At 23, Jessie Brenholt should be busy planning the rest of her life, such as marriage and having a family.
Instead, the 2012 graduate of Le Cordon Bleu College of Culinary Arts is learning to live with a life-altering condition called acromegaly and gigantism after puberty.
The condition affects only 60 in one million people.
When the non-cancerous tumor was detected, Message Media explains she was just starting her career as a pastry chef, having received certification in patisserie and baking.
Jessie began having health issues, such as constant vomiting, fatigue, and weight loss about a year before her diagnosis in October 2014.
Her peripheral vision has also been impacted because the tumor put pressure on her optic nerve. She has since undergone three brain surgeries to remove the tumor, the first being the most successful in that it removed 70% of the tumor. Now she is undergoing proton beam radiation therapy with the hope of eliminating the remnants.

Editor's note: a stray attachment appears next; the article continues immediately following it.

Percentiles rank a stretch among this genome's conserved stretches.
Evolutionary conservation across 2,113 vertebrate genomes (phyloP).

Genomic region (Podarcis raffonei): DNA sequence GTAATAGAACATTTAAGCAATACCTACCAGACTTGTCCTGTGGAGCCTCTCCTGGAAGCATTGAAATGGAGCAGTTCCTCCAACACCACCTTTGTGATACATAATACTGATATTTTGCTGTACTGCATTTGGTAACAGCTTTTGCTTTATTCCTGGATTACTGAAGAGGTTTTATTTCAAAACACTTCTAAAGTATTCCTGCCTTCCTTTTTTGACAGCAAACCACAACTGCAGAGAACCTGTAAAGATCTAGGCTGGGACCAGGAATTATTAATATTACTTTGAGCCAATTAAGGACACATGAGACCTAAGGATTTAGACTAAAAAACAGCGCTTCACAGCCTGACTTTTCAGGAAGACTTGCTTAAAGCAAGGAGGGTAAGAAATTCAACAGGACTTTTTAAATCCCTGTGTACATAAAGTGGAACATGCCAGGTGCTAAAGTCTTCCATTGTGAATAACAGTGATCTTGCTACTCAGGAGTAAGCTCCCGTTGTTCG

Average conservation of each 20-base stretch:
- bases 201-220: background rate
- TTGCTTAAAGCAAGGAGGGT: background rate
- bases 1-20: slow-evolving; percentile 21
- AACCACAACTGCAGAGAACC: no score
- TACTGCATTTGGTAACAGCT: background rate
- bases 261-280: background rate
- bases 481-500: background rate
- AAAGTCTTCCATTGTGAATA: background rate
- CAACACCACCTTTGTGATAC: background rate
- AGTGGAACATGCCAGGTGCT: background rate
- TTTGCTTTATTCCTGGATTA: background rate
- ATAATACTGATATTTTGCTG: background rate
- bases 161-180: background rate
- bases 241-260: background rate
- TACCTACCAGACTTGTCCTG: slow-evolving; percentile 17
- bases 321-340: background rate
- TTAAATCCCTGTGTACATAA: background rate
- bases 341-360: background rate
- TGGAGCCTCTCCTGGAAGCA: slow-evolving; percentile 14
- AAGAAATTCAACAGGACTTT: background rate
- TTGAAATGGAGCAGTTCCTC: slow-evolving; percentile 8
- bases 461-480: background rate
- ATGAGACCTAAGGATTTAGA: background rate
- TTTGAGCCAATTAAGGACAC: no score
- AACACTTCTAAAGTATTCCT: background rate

Jessie struggles with depression and weight issues, as well as painful joints. Particularly bothersome is the pain in her wrist, given her profession as a baker.
She also suffers from secondary adrenal failure because her pituitary gland is non-functioning as a result of the tumor which is producing excess growth hormone. “It’s hard to be so young and go through something like this,” Jessie says in Message Media’s featured article.
It will be 2 – 5 years before she knows if the radiation therapy has worked, and in the interim, she is baking for family and friends, all the while, keeping a positive attitude. She receives regular injections to keep the growth hormone levels in her body in check.
Jessie’s mother Wendy said, “She’s really positive, and she’s looking to her future with lots of hope.”